The declaration of World War II in 1939 had a severe impact on football. Many players died as a result of the suspension of competitions and the signing up of players to fight. With the Anschluss in 1938, the Republic of Austria ceased to exist, and the Austrian league became a member of the German football league system, known as Gauliga Ostmark. In Germany and England, leagues were halted. Some players, including Norman Corbett, have stated that the war destroyed their careers.
Due to the war, the 1940s era was erased from the map of football history. Football regained strength after 1945 and that is why we have skipped the 1940s Best XI article. Here we take a look at the best XI of the 1950s era. The formation is 3-2-5, a popular one in that era.
Goalkeeper: Lev Yashin (the Soviet Union, now Russia)
Yashin earned the nickname "Black Spider" or "Black Panther" and is widely recognised as the finest goalkeeper in the sport's history. At the 1958 World Cup, the first to be telecast internationally, his performances left an indelible effect on a global audience. From 1958 through 1970, Yashin played in four World Cups, and in 2002, he was named to the FIFA World Cup Dream Team. He was named to the FIFA World Cup All-Time Team in 1994. Yashin was the only goalkeeper to ever win the Ballon d'Or, which he received in 1963.
Right Full-Back: Djalma Santos (Brazil)
Djalma Santos was a Brazilian footballer who played in four World Cups for Brazil, winning two of them in 1958 and 1962. Santos is regarded as one of the best right-backs in history. He is one of just three players, along with Franz Beckenbauer and Philipp Lahm, to have been named to three FIFA World Cup All-Star teams. He was never sent off the pitch despite his reputation as a great player.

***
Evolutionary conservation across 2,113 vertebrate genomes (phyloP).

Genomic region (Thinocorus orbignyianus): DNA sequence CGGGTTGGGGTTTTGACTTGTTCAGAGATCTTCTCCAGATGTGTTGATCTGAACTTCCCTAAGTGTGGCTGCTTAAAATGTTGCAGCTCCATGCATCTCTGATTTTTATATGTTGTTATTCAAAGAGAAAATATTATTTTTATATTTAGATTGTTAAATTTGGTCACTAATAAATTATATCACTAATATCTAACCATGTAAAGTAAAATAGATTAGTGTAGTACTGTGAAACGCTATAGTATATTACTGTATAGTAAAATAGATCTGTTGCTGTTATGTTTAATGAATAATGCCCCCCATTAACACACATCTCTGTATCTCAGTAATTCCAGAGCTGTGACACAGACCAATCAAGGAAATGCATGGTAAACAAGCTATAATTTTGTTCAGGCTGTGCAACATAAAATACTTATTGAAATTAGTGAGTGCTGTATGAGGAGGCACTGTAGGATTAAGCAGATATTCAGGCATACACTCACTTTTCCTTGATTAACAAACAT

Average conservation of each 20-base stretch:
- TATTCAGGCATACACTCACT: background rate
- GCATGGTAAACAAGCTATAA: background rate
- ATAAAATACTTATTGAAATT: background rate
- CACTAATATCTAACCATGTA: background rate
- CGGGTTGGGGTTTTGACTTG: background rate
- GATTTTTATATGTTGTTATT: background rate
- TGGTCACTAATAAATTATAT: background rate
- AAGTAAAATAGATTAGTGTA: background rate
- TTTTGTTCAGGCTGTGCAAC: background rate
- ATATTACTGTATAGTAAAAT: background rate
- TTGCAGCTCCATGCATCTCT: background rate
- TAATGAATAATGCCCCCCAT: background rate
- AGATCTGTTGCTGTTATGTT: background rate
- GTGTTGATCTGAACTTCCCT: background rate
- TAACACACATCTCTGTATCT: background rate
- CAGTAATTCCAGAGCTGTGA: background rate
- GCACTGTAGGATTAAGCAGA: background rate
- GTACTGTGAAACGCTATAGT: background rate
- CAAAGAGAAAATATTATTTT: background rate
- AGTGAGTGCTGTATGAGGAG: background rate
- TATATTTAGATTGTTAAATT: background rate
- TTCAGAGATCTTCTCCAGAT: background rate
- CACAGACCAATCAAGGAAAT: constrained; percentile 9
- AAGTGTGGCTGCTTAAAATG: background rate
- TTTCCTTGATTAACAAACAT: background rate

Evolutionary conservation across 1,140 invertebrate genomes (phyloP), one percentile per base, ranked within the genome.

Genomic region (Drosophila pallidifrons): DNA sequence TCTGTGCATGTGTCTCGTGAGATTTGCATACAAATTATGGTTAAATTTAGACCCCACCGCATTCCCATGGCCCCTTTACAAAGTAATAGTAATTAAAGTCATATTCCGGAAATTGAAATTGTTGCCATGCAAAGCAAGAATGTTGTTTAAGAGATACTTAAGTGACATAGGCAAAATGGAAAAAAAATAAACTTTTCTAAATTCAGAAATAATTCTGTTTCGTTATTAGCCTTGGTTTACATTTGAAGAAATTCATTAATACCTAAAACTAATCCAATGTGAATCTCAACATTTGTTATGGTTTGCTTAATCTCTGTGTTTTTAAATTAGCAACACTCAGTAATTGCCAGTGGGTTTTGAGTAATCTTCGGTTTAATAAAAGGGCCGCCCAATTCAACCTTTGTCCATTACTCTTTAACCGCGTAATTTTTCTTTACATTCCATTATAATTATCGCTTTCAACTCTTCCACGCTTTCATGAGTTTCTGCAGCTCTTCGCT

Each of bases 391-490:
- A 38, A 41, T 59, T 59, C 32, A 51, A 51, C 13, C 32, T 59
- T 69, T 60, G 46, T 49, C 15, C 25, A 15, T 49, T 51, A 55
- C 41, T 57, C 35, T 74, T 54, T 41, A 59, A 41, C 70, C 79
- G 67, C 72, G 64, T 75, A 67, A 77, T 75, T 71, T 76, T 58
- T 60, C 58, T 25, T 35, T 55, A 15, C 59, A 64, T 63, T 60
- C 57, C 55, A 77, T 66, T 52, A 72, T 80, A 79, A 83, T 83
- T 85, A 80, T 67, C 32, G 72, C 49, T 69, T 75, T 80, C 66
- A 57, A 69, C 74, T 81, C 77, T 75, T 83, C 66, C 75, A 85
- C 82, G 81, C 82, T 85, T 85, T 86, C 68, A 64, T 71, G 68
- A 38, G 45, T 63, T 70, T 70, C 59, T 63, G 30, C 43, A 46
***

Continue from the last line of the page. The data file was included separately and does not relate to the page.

Full-Back: Jose Santamaria (Uruguay & Spain)
Santamaria won 17 titles throughout an 18-year career with Nacional and Real Madrid, including four European Cups with the latter. Santamaria was born in Uruguay and has played for both the Uruguayan and Spanish national teams. He was named to the 1954 World Cup All-Star team.
Right Full-Back: Nilton Santos (Brazil)
Nilton Santos was a Brazilian fullback who mostly played in the midfield. On the international stage, he was a member of the Brazil teams that won the World Cups in 1958 and 1962. Nilton was a vital defensive player in 1954, 1958, and 1962 World Cup finals, and is best known for scoring a spectacular goal against Austria in the 1958 tournament. In his professional career, Nilton Santos only played for two teams: Botafogo de Futebol e Regatas and the Brazilian national team, where he earned 75 caps and scored three goals.
Half-Back: Didi (Brazil)
Didi was a Brazilian footballer who played as a midfielder and is widely considered to be one of the greatest players of all time. He participated in three FIFA World Cups (1954, 1958, and 1962), winning the last two. He was awarded the Golden Ball for his performance at the 1958 competition, which is presented to the tournament's best player. He was also a specialist in free kicks, having invented the folha seca (dry leaf) dead ball free kicks.